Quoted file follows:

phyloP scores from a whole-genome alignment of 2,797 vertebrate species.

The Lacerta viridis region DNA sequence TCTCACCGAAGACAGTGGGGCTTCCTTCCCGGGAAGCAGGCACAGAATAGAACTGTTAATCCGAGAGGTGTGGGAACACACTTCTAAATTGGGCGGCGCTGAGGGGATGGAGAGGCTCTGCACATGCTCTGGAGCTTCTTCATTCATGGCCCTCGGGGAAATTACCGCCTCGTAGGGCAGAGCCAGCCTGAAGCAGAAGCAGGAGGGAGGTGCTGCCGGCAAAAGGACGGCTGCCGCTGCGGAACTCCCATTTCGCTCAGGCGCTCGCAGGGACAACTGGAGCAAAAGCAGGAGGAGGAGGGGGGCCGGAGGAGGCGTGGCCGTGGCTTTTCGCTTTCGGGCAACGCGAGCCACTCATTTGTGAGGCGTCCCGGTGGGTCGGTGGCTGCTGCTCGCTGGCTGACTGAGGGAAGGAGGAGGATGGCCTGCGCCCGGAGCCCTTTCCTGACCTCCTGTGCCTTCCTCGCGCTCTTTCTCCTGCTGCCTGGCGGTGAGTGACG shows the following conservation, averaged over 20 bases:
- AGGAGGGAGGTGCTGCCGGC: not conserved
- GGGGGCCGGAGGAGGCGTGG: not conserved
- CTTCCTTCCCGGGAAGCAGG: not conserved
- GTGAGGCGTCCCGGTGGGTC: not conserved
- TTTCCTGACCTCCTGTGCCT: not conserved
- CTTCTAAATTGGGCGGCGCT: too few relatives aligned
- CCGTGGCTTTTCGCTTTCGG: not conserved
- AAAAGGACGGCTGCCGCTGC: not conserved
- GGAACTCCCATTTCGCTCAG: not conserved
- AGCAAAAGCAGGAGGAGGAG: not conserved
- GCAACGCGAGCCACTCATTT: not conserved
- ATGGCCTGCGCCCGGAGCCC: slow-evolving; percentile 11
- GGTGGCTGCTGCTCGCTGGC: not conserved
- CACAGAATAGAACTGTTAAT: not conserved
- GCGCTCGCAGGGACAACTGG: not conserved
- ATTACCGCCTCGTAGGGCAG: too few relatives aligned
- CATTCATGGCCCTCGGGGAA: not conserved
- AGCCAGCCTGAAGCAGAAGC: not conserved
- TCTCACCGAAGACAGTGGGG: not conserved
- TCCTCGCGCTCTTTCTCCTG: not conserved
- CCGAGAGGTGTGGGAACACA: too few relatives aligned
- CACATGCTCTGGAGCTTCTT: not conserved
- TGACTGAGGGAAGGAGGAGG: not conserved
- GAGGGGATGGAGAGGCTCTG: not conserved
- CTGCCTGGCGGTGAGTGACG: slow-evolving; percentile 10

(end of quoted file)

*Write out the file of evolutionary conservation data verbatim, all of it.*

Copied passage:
phyloP scores from a whole-genome alignment of 2,797 vertebrate species.

The Lacerta viridis region DNA sequence TCTCACCGAAGACAGTGGGGCTTCCTTCCCGGGAAGCAGGCACAGAATAGAACTGTTAATCCGAGAGGTGTGGGAACACACTTCTAAATTGGGCGGCGCTGAGGGGATGGAGAGGCTCTGCACATGCTCTGGAGCTTCTTCATTCATGGCCCTCGGGGAAATTACCGCCTCGTAGGGCAGAGCCAGCCTGAAGCAGAAGCAGGAGGGAGGTGCTGCCGGCAAAAGGACGGCTGCCGCTGCGGAACTCCCATTTCGCTCAGGCGCTCGCAGGGACAACTGGAGCAAAAGCAGGAGGAGGAGGGGGGCCGGAGGAGGCGTGGCCGTGGCTTTTCGCTTTCGGGCAACGCGAGCCACTCATTTGTGAGGCGTCCCGGTGGGTCGGTGGCTGCTGCTCGCTGGCTGACTGAGGGAAGGAGGAGGATGGCCTGCGCCCGGAGCCCTTTCCTGACCTCCTGTGCCTTCCTCGCGCTCTTTCTCCTGCTGCCTGGCGGTGAGTGACG shows the following conservation, averaged over 20 bases:
- AGGAGGGAGGTGCTGCCGGC: not conserved
- GGGGGCCGGAGGAGGCGTGG: not conserved
- CTTCCTTCCCGGGAAGCAGG: not conserved
- GTGAGGCGTCCCGGTGGGTC: not conserved
- TTTCCTGACCTCCTGTGCCT: not conserved
- CTTCTAAATTGGGCGGCGCT: too few relatives aligned
- CCGTGGCTTTTCGCTTTCGG: not conserved
- AAAAGGACGGCTGCCGCTGC: not conserved
- GGAACTCCCATTTCGCTCAG: not conserved
- AGCAAAAGCAGGAGGAGGAG: not conserved
- GCAACGCGAGCCACTCATTT: not conserved
- ATGGCCTGCGCCCGGAGCCC: slow-evolving; percentile 11
- GGTGGCTGCTGCTCGCTGGC: not conserved
- CACAGAATAGAACTGTTAAT: not conserved
- GCGCTCGCAGGGACAACTGG: not conserved
- ATTACCGCCTCGTAGGGCAG: too few relatives aligned
- CATTCATGGCCCTCGGGGAA: not conserved
- AGCCAGCCTGAAGCAGAAGC: not conserved
- TCTCACCGAAGACAGTGGGG: not conserved
- TCCTCGCGCTCTTTCTCCTG: not conserved
- CCGAGAGGTGTGGGAACACA: too few relatives aligned
- CACATGCTCTGGAGCTTCTT: not conserved
- TGACTGAGGGAAGGAGGAGG: not conserved
- GAGGGGATGGAGAGGCTCTG: not conserved
- CTGCCTGGCGGTGAGTGACG: slow-evolving; percentile 10